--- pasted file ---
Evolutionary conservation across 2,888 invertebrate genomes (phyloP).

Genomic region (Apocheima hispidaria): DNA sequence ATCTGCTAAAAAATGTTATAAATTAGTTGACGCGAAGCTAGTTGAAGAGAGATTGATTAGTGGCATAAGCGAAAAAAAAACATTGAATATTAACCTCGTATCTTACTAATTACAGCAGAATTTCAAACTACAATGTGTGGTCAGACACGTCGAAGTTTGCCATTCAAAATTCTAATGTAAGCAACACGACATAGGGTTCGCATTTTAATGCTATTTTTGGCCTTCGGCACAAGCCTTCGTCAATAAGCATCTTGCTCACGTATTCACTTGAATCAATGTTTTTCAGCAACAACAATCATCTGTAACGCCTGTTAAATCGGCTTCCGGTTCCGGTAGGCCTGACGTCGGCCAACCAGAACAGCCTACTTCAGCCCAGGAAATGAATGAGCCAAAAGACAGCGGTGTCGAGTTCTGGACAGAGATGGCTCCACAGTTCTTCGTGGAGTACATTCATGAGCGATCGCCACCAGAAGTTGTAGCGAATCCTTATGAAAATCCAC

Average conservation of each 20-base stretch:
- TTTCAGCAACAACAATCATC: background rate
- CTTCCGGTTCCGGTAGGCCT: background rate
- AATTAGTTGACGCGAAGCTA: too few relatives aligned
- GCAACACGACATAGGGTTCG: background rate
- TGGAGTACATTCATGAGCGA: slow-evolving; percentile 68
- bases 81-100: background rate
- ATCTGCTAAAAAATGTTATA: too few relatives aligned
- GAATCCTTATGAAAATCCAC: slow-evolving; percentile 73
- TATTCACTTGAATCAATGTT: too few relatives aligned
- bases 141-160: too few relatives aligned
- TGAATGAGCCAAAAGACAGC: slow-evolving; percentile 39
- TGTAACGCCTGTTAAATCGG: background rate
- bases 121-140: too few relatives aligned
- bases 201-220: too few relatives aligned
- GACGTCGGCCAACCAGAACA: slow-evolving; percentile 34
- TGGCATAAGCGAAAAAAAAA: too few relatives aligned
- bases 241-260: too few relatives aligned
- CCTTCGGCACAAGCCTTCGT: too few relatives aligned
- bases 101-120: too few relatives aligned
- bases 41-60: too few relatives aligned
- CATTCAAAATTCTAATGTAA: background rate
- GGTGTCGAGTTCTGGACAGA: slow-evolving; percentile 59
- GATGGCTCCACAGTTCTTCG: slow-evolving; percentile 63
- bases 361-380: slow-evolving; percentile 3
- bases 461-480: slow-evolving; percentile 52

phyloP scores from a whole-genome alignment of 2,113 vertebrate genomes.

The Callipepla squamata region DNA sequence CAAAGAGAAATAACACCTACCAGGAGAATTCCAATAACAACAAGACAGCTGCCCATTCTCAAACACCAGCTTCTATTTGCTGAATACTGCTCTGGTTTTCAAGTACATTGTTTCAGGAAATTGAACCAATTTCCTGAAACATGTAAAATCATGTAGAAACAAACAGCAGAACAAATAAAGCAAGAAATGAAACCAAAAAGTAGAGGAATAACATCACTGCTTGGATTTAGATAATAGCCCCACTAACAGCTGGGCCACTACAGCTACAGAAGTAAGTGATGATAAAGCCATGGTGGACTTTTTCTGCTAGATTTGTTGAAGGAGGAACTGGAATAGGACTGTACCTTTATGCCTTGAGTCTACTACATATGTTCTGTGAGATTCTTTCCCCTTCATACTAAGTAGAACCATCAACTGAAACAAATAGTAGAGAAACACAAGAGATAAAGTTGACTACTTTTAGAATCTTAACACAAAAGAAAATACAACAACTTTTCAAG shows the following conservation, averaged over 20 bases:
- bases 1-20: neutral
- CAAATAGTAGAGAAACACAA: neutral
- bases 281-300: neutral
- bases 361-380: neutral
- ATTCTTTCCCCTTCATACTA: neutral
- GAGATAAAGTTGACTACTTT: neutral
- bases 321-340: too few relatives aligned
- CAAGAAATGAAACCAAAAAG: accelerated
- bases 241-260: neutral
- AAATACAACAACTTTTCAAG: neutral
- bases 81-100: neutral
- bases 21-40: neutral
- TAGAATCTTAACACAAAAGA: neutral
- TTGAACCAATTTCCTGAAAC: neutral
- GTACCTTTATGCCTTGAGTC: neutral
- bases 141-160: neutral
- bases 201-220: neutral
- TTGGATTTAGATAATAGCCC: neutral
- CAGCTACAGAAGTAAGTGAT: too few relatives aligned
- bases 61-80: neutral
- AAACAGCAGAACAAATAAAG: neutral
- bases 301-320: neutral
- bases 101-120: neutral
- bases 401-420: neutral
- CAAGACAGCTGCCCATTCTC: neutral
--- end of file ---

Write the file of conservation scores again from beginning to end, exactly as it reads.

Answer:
Evolutionary conservation across 2,888 invertebrate genomes (phyloP).

Genomic region (Apocheima hispidaria): DNA sequence ATCTGCTAAAAAATGTTATAAATTAGTTGACGCGAAGCTAGTTGAAGAGAGATTGATTAGTGGCATAAGCGAAAAAAAAACATTGAATATTAACCTCGTATCTTACTAATTACAGCAGAATTTCAAACTACAATGTGTGGTCAGACACGTCGAAGTTTGCCATTCAAAATTCTAATGTAAGCAACACGACATAGGGTTCGCATTTTAATGCTATTTTTGGCCTTCGGCACAAGCCTTCGTCAATAAGCATCTTGCTCACGTATTCACTTGAATCAATGTTTTTCAGCAACAACAATCATCTGTAACGCCTGTTAAATCGGCTTCCGGTTCCGGTAGGCCTGACGTCGGCCAACCAGAACAGCCTACTTCAGCCCAGGAAATGAATGAGCCAAAAGACAGCGGTGTCGAGTTCTGGACAGAGATGGCTCCACAGTTCTTCGTGGAGTACATTCATGAGCGATCGCCACCAGAAGTTGTAGCGAATCCTTATGAAAATCCAC

Average conservation of each 20-base stretch:
- TTTCAGCAACAACAATCATC: background rate
- CTTCCGGTTCCGGTAGGCCT: background rate
- AATTAGTTGACGCGAAGCTA: too few relatives aligned
- GCAACACGACATAGGGTTCG: background rate
- TGGAGTACATTCATGAGCGA: slow-evolving; percentile 68
- bases 81-100: background rate
- ATCTGCTAAAAAATGTTATA: too few relatives aligned
- GAATCCTTATGAAAATCCAC: slow-evolving; percentile 73
- TATTCACTTGAATCAATGTT: too few relatives aligned
- bases 141-160: too few relatives aligned
- TGAATGAGCCAAAAGACAGC: slow-evolving; percentile 39
- TGTAACGCCTGTTAAATCGG: background rate
- bases 121-140: too few relatives aligned
- bases 201-220: too few relatives aligned
- GACGTCGGCCAACCAGAACA: slow-evolving; percentile 34
- TGGCATAAGCGAAAAAAAAA: too few relatives aligned
- bases 241-260: too few relatives aligned
- CCTTCGGCACAAGCCTTCGT: too few relatives aligned
- bases 101-120: too few relatives aligned
- bases 41-60: too few relatives aligned
- CATTCAAAATTCTAATGTAA: background rate
- GGTGTCGAGTTCTGGACAGA: slow-evolving; percentile 59
- GATGGCTCCACAGTTCTTCG: slow-evolving; percentile 63
- bases 361-380: slow-evolving; percentile 3
- bases 461-480: slow-evolving; percentile 52

phyloP scores from a whole-genome alignment of 2,113 vertebrate genomes.

The Callipepla squamata region DNA sequence CAAAGAGAAATAACACCTACCAGGAGAATTCCAATAACAACAAGACAGCTGCCCATTCTCAAACACCAGCTTCTATTTGCTGAATACTGCTCTGGTTTTCAAGTACATTGTTTCAGGAAATTGAACCAATTTCCTGAAACATGTAAAATCATGTAGAAACAAACAGCAGAACAAATAAAGCAAGAAATGAAACCAAAAAGTAGAGGAATAACATCACTGCTTGGATTTAGATAATAGCCCCACTAACAGCTGGGCCACTACAGCTACAGAAGTAAGTGATGATAAAGCCATGGTGGACTTTTTCTGCTAGATTTGTTGAAGGAGGAACTGGAATAGGACTGTACCTTTATGCCTTGAGTCTACTACATATGTTCTGTGAGATTCTTTCCCCTTCATACTAAGTAGAACCATCAACTGAAACAAATAGTAGAGAAACACAAGAGATAAAGTTGACTACTTTTAGAATCTTAACACAAAAGAAAATACAACAACTTTTCAAG shows the following conservation, averaged over 20 bases:
- bases 1-20: neutral
- CAAATAGTAGAGAAACACAA: neutral
- bases 281-300: neutral
- bases 361-380: neutral
- ATTCTTTCCCCTTCATACTA: neutral
- GAGATAAAGTTGACTACTTT: neutral
- bases 321-340: too few relatives aligned
- CAAGAAATGAAACCAAAAAG: accelerated
- bases 241-260: neutral
- AAATACAACAACTTTTCAAG: neutral
- bases 81-100: neutral
- bases 21-40: neutral
- TAGAATCTTAACACAAAAGA: neutral
- TTGAACCAATTTCCTGAAAC: neutral
- GTACCTTTATGCCTTGAGTC: neutral
- bases 141-160: neutral
- bases 201-220: neutral
- TTGGATTTAGATAATAGCCC: neutral
- CAGCTACAGAAGTAAGTGAT: too few relatives aligned
- bases 61-80: neutral
- AAACAGCAGAACAAATAAAG: neutral
- bases 301-320: neutral
- bases 101-120: neutral
- bases 401-420: neutral
- CAAGACAGCTGCCCATTCTC: neutral